New mine to keep Bowen Basin alive
THE new Whitehaven mine is expected to help maintain the Bowen Basin's whole-of-life prospects.
With decades of mining in the area, Whitehaven's project manager Todd Harrington said the Winchester South facility near Moranbah would help keep the basin alive for years to come.
His comments came at a press conference after the Daily Mercury broke news of the new mine reaching the next stage of the approval process overnight.
The project, which was expected to be shovel-ready in 2021, will line up with the end-of-life of other mines in the area. .
Mackay MP Julieanne Gilbert said Whitehaven had planned for the future of jobs in the region.
"They've got their eyes on making sure they include all those locals who may be working at existing mines that are coming to their end of life to tap them on the shoulder because they want to ensure those people who are already in the industry have the opportunity to step into this new project," she said.
"This will be a win-win for everyone in the mining industry."
Whitehaven acquired the project in the middle of last year and Mr Harrington said this mine would "be like the last building blocks of the basin".
"The project contains metallurgical coal which will be used for the Asian export steal industries and markets," he said.
"We're yet to finalise (how much coal we believe it could produce), but our early estimates have looked at an early operation that would approximate about 15 million tonnes of run of mine, which is pre-washing, and then on a product basis, that's in the order of about eight million tonnes.
"Ballpark mines, comparing it to other mines out there, that is about middle of the pack."
The mine site is currently used for cattle farming, but there are no homesteads on the site.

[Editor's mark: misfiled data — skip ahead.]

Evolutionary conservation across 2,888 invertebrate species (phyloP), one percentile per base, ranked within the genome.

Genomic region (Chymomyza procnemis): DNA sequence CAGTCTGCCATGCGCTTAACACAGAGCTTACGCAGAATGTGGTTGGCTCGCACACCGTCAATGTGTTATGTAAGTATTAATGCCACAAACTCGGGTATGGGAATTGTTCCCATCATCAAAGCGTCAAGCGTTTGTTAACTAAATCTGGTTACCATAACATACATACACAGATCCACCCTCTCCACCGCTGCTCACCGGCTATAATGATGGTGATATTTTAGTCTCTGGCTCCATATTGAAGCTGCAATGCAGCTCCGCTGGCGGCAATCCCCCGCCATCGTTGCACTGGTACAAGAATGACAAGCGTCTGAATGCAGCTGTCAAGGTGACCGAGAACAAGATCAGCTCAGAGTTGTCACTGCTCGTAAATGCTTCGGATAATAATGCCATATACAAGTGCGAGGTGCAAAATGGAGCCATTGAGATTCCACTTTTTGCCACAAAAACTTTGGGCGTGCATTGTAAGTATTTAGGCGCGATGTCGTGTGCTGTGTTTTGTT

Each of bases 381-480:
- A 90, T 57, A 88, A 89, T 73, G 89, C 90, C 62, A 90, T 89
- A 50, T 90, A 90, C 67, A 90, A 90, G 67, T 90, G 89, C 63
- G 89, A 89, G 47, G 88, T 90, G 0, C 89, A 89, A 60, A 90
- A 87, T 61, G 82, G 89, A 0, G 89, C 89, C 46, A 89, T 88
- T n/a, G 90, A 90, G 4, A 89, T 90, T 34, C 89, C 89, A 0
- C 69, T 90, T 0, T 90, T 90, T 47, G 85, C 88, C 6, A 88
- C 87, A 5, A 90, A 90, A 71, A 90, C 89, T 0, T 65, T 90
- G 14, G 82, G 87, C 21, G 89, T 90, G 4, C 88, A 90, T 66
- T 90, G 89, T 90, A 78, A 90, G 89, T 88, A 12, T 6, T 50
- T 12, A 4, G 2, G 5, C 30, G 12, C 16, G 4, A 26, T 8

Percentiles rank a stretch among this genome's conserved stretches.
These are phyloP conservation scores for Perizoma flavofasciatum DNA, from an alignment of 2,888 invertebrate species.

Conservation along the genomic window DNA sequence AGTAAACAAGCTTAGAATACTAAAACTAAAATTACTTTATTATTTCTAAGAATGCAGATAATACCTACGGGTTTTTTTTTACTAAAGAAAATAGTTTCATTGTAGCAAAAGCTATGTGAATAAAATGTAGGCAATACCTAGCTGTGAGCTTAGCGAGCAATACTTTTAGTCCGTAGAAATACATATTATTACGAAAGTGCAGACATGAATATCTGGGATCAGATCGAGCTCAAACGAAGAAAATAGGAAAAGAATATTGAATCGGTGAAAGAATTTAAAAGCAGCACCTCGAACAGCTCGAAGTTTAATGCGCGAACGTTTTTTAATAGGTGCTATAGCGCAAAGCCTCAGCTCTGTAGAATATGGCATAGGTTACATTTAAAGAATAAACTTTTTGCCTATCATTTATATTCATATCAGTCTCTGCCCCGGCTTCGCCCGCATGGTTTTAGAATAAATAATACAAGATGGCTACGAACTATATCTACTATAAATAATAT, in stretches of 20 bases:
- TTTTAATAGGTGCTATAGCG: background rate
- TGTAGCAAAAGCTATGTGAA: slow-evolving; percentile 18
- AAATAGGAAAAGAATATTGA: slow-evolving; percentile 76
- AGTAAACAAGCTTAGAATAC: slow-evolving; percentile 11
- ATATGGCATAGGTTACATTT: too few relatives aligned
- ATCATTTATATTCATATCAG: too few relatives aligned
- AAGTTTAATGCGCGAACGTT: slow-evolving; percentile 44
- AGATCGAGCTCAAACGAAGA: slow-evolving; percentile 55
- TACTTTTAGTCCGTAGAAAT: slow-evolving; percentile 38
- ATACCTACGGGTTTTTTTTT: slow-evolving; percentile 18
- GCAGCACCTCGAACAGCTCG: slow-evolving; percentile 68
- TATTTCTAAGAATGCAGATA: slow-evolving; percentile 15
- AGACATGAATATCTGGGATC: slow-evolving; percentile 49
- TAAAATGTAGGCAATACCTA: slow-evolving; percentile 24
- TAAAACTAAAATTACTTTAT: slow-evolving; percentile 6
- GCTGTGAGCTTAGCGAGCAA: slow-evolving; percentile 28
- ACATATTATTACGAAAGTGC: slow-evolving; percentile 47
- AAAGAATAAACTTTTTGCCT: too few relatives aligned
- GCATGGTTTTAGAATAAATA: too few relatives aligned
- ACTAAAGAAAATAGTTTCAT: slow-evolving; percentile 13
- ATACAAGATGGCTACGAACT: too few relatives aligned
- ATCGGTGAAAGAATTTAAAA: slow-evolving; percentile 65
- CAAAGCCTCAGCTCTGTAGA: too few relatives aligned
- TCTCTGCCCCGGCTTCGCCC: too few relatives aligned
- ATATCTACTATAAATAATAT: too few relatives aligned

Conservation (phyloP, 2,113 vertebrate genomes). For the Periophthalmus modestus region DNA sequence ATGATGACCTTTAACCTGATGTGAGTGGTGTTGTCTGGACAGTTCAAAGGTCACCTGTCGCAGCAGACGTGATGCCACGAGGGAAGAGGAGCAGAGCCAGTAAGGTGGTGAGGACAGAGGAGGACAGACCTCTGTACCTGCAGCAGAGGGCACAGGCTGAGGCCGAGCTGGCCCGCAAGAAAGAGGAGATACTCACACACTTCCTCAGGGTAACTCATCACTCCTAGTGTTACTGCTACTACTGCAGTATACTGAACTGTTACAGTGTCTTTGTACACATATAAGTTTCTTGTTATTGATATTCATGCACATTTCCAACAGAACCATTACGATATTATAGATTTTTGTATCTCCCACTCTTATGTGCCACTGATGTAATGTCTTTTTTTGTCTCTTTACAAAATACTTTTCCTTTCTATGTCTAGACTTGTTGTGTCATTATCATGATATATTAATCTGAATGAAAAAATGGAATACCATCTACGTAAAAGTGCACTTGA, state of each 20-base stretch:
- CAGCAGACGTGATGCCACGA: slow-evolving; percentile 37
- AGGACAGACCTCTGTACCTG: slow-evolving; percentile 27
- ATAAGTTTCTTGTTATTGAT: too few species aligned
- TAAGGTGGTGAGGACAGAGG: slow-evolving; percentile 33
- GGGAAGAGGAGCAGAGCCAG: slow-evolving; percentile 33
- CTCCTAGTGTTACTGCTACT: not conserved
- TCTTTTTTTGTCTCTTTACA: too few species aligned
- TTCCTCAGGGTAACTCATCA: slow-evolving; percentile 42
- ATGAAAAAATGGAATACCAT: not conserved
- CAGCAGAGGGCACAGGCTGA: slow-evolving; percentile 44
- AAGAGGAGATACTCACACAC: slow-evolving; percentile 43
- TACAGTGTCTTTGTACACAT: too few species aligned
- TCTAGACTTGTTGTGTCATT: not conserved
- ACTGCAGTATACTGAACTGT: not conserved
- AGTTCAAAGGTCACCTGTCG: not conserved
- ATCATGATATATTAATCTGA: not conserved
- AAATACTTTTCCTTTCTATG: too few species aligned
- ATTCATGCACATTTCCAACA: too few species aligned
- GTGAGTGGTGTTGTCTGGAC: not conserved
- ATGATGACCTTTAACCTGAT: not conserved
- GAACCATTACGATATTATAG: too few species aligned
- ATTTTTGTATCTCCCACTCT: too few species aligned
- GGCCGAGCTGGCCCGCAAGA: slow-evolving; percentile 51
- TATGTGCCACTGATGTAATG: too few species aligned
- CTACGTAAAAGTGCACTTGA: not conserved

The declaration was out forward to the state government in February this year. The next stage will be their environmental impact statement.
Queensland Resources Council chief Ian Macfarlane said the Winchester South project was an open-cut metallurgical coal mine with an estimated annual production of up to eight million tonnes of product coal for 30 years, for steel production.
"The decision by the Coordinator-General to declare Winchester South as a 'coordinated project' initiated a comprehensive environmental impact statement which involves two rounds of public consultation," he said.
"This is the established process for all major projects, whether they be resources projects, renewable energy projects, tourism projects or infrastructure projects.
"This is a comprehensive process. It is a process projects like Carmichael Coal have been subject to and resulted in the development of a range of conditions.
"This is not a political process. It is an approval process.
"The QRC expects this process to remain free of politics, and that all projects get a 'fair go'.
"The treatment of Carmichael Coal since its EIS was approved by both the Queensland and Australian Governments has cast doubt on all projects."
The Winchester South project also includes:
- mine infrastructure areas including workshops and a coal handling and preparation plant
- rail loop and train load out facility
- raw water pipeline connecting to the Eungella pipeline network
- electricity transmission line from the existing power network
- on-site temporary construction accommodation camp